Damn Those Emissions Standards! Oh Wait…

Edward Niedermeyer
by Edward Niedermeyer
damn those emissions standards oh wait 8230

Recently-increased emissions standards (along with CAFE requirements) have received quite a bit of attention from Detroit’s blame-everyone-but-us squad. But bailout-begging agendas aside, just how hard are the new(ish) EPA standards to meet? Not that hard at all, according to an EPA report covered by Green Car Congress. The Office Of Transportation and Air Quality’s Report on Engine and Vehicle Compliance (pdf) for 2007 shows that the overwhelming majority of vehicles on the market actually meet or pass the EPA’s Tier Two Bin Five standard in current form. In fact, most US-market cars and light trucks currently boast a 46 to 90 percent compliance margin, meaning the amount by which they actually exceed EPA requirements. Under the EPA regime, models which “over-comply” with standards earn their makers credits which can be applied to under-conforming models. Of the 40-odd manufacturers on the market, five (Ford, Honda, Hyundai, Kia, and Toyota) had a positive Tier Two emission limit credit balance for 2007, while only Aston Martin carried a net-negative credit balance. The credit-positive firms tended to certify most of their vehicles at Bin Five levels, while adding a few sub-Bin Five (higher standard) vehicles to gain credits. Those which merely met the standard certified at a mix of Bin levels which added up to an average of Bin Five. That wasn’t so hard, was it?

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  • RobertSD RobertSD on Nov 10, 2008

    Wait... so we're criticizing Detroit's "not my fault" complaints and then mention that Ford is one of five manufacturers with positive credit. Is Ford no longer part of Detroit? Wrongly targeted blanket statement? Did Bill Ford actually do something right when he was head of Ford?

  • Psarhjinian Psarhjinian on Nov 10, 2008
    I have one conceptual grievance with EPA standards. There is a set of standards in Europe and I am sure that Europeans don’t want any more pollution then we do in US. As a matter of fact, with Europe occupying much less space and housing almost twice as many people, I would imagine they are diligent in their antipollution efforts. You would think that, wouldn't you? Except that until very recently, European emissions standards for cars badly lagged EPA/CARB. The reason? Diesel, and the collectively lobbying power of the trucking industry and the diesel automakers, kept emissions regulations lax. Have a look at the damage that diesel has done to classic architecture in Italy. It's kind of sad, really. People bitch about CARB, but it exists out of necessity: if left to their own devices, emissions would be lowest-common-denominator. In low-population surburban areas this isn't as much an issue, but in places "blessed" with city-in-a-bowl geography, the kind of emissions typical of less than T2b2 will kill people, damage buildings and cause all sorts of contamination issues. If you've spent any time in a major German, French or Italian city on a damp summer evening, you'll understand: the diesel haze is awful. If those kinds of emissions were allowed in Los Angeles or Toronto, people would be dying in droves. Why do we need different standards in US? Imagine for a second, that EPA would negotiate common set of standards with Europe, then we could get all European technology at no extra cost. The market would sort out if this technology belongs to US or not. A better solution would be for Europe to adopt US T2B5 or better, which they're currently doing. Euro 4 and 5 are decent standards, but still behind their US equivalents. One incredibly dirty aspect of European standards is that they're much easier to game than their American equivalents. They also tend to ignore, or allow the gaming of, tests for particulate and oxide of nitrogen standards. There's that goddamn Diesel market again.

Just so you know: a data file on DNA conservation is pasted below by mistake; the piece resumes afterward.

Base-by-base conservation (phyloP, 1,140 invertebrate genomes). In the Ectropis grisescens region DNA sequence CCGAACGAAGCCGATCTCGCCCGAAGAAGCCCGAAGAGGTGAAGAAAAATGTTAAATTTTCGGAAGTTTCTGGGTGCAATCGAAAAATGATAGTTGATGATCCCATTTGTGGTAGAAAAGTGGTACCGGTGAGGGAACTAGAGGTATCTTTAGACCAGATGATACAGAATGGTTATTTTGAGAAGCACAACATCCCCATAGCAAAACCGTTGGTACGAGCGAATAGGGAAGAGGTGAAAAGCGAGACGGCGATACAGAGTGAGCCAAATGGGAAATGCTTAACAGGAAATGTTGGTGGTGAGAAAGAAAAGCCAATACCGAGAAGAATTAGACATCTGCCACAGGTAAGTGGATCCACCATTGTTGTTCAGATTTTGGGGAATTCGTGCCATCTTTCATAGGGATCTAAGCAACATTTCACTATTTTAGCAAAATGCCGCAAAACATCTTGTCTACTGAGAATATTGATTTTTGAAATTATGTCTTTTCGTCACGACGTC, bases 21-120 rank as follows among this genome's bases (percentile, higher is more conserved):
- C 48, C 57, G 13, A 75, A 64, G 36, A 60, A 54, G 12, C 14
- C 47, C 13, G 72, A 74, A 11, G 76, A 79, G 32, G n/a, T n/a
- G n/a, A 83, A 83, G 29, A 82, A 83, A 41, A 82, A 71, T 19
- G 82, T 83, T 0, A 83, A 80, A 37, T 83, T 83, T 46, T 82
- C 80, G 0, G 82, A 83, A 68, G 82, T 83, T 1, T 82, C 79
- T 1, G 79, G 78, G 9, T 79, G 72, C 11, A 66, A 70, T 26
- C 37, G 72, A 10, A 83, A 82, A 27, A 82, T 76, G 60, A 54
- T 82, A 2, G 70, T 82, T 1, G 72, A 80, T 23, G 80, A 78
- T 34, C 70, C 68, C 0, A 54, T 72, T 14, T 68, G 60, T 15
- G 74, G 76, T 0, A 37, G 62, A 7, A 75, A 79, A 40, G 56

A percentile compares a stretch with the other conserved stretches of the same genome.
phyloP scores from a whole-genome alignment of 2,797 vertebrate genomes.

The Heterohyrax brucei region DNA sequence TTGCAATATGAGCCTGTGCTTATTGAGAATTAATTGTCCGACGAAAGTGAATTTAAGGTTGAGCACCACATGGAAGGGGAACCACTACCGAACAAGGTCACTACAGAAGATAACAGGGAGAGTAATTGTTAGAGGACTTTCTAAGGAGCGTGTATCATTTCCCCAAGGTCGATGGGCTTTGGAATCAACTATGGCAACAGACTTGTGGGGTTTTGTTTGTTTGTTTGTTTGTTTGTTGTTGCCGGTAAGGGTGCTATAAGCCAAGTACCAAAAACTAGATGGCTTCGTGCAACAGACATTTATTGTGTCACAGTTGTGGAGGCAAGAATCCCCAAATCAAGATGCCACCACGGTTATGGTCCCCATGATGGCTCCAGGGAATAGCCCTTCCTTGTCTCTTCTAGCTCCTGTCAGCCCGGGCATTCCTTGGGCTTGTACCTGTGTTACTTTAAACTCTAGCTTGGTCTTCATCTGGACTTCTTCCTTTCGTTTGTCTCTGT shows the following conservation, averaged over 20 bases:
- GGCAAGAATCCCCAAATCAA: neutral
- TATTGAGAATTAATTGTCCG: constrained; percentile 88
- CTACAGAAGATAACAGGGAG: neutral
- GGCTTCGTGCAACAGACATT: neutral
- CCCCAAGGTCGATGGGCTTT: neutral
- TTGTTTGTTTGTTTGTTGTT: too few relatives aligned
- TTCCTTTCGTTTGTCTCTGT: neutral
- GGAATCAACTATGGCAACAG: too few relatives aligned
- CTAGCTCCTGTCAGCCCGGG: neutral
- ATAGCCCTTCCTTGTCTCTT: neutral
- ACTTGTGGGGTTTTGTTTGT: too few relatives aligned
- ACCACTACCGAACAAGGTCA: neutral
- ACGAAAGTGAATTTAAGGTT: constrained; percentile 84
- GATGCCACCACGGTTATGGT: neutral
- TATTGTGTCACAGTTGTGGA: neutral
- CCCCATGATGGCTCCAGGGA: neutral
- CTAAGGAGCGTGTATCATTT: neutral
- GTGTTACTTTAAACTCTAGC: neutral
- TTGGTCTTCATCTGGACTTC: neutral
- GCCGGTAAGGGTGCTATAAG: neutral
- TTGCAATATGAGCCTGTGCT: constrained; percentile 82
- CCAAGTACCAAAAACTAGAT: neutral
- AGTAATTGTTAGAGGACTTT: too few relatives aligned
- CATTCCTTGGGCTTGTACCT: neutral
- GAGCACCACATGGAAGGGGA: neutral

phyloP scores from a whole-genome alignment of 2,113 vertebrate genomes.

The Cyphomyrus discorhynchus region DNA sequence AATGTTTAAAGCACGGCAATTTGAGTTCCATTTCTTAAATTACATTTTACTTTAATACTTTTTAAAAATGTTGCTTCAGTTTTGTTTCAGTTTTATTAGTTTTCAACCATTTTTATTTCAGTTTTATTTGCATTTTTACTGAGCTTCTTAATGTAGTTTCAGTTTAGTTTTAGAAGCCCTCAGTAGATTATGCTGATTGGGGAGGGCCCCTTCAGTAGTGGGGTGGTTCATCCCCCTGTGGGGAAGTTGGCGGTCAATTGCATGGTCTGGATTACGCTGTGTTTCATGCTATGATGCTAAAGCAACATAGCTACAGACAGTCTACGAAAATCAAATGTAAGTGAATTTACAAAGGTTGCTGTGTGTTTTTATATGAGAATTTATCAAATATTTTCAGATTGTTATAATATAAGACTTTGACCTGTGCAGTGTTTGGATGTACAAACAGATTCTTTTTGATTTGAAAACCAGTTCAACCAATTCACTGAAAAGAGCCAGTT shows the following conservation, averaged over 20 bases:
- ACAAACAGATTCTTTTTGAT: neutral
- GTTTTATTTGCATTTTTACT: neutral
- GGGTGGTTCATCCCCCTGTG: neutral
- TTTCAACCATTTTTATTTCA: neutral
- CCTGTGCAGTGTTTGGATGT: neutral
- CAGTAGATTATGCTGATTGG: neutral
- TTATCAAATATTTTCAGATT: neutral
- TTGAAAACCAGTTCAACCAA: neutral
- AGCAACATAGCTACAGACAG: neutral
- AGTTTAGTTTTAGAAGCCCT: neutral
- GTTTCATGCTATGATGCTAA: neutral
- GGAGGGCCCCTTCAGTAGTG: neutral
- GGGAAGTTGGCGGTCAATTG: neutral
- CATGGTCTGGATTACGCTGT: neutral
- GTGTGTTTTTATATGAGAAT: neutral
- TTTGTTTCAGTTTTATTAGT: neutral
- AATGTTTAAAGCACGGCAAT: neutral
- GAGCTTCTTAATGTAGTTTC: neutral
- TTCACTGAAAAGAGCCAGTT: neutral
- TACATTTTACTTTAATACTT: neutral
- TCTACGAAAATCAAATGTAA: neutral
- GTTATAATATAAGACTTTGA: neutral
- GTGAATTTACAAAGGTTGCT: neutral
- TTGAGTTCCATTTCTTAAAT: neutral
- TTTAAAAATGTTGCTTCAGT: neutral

• Charly Charly on Nov 10, 2008

    Europe doesn't have that many cities in a bowl geography, and it is much more to the North than the USA so smog is much less of a problem. It is also shocking that govements game the standards for the benefit of their local industry. And so surprising.

  • DweezilSFV DweezilSFV on Nov 10, 2008

    The UK only got rid of leaded gas about 10 years ago IIRC. I've lived in LA since 1974 and I can tell you: only on those days when there are fires in the hills does the air look like it did in 1974.Think pictures of major city China 2008. It's sort of laughable hearing people talk about how bad LA's air is today.People forget what it used to be like : brown haze just above the ground, burning eyes, nasty grit that would settle on your car with the dew from the night before. Smog alert days [avoid exercising outdoors, etc.] in the 100s some years. Now perhaps there are a dozen a year Sometimes the US gets it right before the rest of the world comes around. And even then the Big Three were dragged kicking and screaming into it. The Japanese just figured out ways to make it work instead of fighting it.